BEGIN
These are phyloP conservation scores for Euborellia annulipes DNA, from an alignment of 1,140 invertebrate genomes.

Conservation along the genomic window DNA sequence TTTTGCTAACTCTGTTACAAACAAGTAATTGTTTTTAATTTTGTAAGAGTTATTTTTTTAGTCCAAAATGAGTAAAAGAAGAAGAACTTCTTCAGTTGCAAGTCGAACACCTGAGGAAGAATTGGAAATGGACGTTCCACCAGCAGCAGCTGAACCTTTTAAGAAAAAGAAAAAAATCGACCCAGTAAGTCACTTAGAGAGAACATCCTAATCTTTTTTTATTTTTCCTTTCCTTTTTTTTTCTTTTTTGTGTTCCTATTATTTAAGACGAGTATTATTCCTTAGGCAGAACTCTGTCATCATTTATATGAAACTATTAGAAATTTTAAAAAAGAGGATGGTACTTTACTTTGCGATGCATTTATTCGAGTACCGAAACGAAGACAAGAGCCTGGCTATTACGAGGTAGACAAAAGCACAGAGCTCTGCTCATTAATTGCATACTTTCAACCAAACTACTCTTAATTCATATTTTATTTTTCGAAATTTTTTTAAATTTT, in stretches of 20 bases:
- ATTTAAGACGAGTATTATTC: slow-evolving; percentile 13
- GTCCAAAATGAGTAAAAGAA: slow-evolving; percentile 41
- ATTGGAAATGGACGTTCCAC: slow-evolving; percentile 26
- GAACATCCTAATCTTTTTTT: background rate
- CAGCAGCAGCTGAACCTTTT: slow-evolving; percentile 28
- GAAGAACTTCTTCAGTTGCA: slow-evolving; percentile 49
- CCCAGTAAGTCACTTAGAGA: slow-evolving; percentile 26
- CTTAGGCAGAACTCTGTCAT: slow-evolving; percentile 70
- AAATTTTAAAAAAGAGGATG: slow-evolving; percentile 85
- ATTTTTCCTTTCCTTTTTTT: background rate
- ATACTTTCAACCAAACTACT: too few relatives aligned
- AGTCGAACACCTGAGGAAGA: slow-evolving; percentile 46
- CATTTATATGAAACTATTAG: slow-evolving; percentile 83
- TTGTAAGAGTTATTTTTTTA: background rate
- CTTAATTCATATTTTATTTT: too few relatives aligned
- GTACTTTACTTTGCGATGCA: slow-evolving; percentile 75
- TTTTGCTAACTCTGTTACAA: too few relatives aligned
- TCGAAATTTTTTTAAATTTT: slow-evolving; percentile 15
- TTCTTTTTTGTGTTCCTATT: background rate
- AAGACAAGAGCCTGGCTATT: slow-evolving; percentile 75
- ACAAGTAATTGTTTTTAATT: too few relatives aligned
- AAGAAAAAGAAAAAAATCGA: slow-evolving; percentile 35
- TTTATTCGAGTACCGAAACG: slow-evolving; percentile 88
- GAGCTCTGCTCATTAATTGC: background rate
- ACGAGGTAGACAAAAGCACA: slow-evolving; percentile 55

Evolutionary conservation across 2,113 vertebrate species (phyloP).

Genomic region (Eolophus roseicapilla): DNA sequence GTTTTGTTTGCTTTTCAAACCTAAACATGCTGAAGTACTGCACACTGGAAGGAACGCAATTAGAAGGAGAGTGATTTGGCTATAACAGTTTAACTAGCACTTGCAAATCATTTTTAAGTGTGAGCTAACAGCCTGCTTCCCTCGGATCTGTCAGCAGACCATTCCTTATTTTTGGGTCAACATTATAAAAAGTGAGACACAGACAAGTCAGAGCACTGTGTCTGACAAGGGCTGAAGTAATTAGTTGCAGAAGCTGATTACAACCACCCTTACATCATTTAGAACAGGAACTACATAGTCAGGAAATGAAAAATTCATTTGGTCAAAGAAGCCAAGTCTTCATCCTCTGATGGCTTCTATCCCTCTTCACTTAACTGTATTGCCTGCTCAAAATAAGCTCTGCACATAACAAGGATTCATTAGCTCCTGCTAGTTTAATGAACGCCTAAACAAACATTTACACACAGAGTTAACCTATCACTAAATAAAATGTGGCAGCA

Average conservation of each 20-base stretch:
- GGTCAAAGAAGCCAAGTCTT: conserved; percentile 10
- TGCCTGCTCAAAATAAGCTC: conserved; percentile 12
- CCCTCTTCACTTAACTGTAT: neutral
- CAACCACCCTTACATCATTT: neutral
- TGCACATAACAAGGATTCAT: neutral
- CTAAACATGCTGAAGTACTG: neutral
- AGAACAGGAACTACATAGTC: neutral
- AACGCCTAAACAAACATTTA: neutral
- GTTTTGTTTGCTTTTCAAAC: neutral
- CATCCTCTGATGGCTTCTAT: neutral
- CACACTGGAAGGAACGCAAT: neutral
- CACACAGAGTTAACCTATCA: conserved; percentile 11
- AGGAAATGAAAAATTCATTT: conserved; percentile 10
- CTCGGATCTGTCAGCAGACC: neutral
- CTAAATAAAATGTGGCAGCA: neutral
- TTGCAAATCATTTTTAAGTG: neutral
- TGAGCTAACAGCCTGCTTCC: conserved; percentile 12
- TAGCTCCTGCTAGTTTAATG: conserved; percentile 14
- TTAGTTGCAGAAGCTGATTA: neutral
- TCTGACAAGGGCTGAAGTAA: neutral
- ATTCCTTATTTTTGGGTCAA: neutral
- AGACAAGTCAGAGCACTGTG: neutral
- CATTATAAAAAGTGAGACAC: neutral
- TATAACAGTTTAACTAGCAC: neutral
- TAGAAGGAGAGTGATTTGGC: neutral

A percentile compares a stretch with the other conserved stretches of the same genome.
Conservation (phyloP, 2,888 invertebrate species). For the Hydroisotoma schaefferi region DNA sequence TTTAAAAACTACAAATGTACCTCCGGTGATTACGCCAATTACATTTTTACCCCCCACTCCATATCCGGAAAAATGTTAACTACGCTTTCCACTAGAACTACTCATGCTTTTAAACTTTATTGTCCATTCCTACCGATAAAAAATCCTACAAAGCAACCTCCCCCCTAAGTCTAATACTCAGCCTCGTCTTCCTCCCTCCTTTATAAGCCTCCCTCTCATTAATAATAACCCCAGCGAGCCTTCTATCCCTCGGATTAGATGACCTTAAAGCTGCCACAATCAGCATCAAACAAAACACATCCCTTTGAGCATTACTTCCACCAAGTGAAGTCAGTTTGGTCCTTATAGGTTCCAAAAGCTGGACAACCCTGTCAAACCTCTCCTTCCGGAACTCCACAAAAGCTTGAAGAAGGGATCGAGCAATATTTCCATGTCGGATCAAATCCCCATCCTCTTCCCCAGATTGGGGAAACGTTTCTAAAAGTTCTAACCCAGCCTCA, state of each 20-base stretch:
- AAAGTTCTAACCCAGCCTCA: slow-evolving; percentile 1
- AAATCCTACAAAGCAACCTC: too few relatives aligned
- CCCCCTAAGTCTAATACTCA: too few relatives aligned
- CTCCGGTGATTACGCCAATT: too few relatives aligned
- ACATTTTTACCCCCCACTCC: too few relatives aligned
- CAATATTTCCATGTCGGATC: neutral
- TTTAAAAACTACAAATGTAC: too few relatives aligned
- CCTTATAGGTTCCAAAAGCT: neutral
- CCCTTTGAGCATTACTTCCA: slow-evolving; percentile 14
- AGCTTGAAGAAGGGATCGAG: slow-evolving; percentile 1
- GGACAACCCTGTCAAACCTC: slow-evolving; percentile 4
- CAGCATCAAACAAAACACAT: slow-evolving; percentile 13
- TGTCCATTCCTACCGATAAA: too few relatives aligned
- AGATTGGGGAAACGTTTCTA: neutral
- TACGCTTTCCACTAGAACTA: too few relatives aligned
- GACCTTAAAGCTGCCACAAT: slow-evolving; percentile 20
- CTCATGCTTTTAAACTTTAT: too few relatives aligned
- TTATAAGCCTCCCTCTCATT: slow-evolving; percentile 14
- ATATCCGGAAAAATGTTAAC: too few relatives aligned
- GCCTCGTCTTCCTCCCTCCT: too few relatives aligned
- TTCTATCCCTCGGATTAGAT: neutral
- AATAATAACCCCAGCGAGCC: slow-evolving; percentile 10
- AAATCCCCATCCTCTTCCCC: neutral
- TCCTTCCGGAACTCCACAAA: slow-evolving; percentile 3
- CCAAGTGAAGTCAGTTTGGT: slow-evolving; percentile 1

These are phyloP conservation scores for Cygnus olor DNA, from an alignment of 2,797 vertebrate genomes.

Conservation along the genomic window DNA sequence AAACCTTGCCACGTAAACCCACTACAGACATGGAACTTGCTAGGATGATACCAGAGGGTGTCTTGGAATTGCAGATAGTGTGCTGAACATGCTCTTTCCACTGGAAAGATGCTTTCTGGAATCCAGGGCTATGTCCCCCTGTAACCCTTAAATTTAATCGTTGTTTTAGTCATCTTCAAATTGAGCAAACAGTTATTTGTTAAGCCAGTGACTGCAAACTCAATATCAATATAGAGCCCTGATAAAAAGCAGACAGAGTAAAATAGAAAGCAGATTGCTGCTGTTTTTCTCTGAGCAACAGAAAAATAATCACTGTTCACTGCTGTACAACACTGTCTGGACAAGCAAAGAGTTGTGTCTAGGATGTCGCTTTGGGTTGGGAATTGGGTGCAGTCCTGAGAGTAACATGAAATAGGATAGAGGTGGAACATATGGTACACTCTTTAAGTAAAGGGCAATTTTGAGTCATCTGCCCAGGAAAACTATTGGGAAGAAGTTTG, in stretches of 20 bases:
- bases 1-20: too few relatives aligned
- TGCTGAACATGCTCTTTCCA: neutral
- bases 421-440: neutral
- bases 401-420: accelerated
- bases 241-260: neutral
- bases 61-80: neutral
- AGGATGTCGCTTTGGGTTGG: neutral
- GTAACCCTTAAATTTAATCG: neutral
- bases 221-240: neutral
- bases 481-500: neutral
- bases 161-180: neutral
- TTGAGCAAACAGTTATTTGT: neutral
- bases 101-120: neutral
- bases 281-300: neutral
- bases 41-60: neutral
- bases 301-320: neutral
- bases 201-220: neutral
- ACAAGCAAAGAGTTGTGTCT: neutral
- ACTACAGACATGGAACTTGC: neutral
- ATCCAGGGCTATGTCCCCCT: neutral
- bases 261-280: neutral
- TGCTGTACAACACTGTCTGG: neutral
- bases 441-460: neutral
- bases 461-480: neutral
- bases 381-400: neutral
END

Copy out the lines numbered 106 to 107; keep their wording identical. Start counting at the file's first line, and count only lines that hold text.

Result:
- TGCTGTACAACACTGTCTGG: neutral
- bases 441-460: neutral